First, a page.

Writing helps take the spotlight off of the nagging, distracting, endless flow of thoughts that seem to have nowhere to go until they are put out in the open, down on paper. Once there, the mad swirling stops, the boundaries become less blurred, and the picture emerges clearer. When my mind is on overdrive, and my kaleidoscopic emotions fail to stabilize, before I process out loud, I write, in my head. I mentally pen then scratch out then pen again until I find the right word, the right phrase, that adequately captures a thought and reigns it in. The last step of this purging process is to pen it on paper – or on my computer (who uses paper anymore?) I suppose it’s the same concept as writing lists – once on paper, you can move forward with a plan and your energies are more constructively spent.
It has been a little over a month since Vicenza became home to the Dinkler family. Vicenza is a 3rd century B.C. thriving, cosmopolitan city with a rich history and culture, and many museums, art galleries, piazzas, churches and elegant Renaissance palazzi. I still can’t believe we live in Italy.
For those of you wondering how the move is going, we are staying at the Inn on post (the Army calls it post, the Navy, base), which has its benefits as we go through all the in-processing procedures in order to live life in Italy. Benefits: a stone’s throw from Josh’s office, a soccer field out back for Cayden to practice his moves, and no cooking or cleaning required! We found an apartment and move in date is scheduled for November 1st. It is taking time to grow accustomed to the idea of city living in an apartment but for these first years we want to live downtown, close to the action, walking distance to shops, cafes, festivals, and gelaterias. The train station is a stone’s throw away for easy weekend trips, and there are multiple parks close-by.
It all sounds so romantic, doesn’t it? There have definitely been moments, but moving to another country is intense! Cayden and Anya started school today – Italian school. Some teachers speak a little English, but most do not. This will be a stretch for all of us, but in the long run, we believe the kids will benefit from this choice: language and cultural immersion, social continuity (friends at the military DOD school come and go every one to three years- this will afford them lasting friendships with kids living here longer term), cultural immersion and a rich Italian experience for our family as a whole. I took them to school this morning and we felt as fish out of water – but we held our heads high, smiles, and said Ciao! Cayden’s teacher, a kind Italian nun speaks no English, Anya’s, a little. There are a few other American children in their classes.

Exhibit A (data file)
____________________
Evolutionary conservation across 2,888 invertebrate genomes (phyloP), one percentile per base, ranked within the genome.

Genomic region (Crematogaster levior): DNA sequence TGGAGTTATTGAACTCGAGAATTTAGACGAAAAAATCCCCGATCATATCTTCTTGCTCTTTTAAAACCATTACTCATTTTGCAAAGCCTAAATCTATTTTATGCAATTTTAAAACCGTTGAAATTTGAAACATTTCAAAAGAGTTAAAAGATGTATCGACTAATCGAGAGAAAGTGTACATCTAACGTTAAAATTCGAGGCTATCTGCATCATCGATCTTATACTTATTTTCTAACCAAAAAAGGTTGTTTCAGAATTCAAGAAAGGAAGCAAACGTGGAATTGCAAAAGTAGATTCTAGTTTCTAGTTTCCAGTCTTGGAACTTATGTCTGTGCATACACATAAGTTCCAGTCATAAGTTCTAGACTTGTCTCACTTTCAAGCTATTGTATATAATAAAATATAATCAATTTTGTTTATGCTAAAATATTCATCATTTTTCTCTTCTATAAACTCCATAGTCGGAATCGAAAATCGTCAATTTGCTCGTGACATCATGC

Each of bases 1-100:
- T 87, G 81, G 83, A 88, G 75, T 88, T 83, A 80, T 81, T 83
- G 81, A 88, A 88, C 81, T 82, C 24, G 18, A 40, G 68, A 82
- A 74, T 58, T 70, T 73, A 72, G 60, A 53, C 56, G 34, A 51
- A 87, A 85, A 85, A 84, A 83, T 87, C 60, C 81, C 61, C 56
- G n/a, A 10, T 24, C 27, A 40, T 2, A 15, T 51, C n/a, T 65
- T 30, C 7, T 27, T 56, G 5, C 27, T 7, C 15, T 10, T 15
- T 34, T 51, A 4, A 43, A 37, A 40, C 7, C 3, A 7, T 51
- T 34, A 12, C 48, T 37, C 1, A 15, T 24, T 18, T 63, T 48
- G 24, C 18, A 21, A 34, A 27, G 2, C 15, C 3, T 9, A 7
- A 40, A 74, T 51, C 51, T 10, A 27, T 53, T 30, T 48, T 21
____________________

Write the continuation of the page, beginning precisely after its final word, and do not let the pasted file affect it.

We had the benefit in Bahrain of most people speaking English – not so here. However, as challenging as it is, I prefer it. I had thought when we moved to Bahrain I would be forced to access from the recesses of my mind the Arabic I learned as a child. Other than some bargaining here and there, reading signs, practicing with my dad, and buying dough (aajeen) from the local bakery, the cobwebs remained. So the language learning has begun. The kids had three weeks with an Italian tutor prior to school starting and I will dedicate a couple hours daily to the language.
Here is a recap of what we love so far:
– The food. Mama mia! One of my friends in Bahrain told me I will have to learn to love carbs, and I can say I haven’t ordered this much pasta before in my life!
– The wine – cheap and tasty.
– The weekend outings to nearby villages (we can actually drive somewhere!) Our favorite so far: Sirmione, Lake Garda and Asiago, an hour drive into the mountains with outstanding views and ski towns that look like Austria.
– Our new Fiat, a perfect little European car for zipping and parking around the city.
– The Italian people, who have been friendly, helpful and welcoming.
What I miss:
– Friends, of course. Moving means leaving friends who have become family while living overseas.
– My dad – having him near was a gift I shall always cherish.
– Feeling “at home” with the Middle Eastern culture and its people. I miss my Arab friends, their generosity and their perspective on life. I miss the “exotic-ness” and surprises each day presented to me.
– The ease and safety of life – those who have lived there know what I mean. For those whose only gauge is the media, this will be hard for you to understand.
– The turquoise ocean waters and beautiful pool out our back door, and happy hours on the beach.
– The diverse expat community – Bahrain is in every sense of the word a beautiful melting pot.
One month, but it feels like five. Some days great, some painfully challenging, but all in all, we are happy to be in Italy and for the adventures that await us here.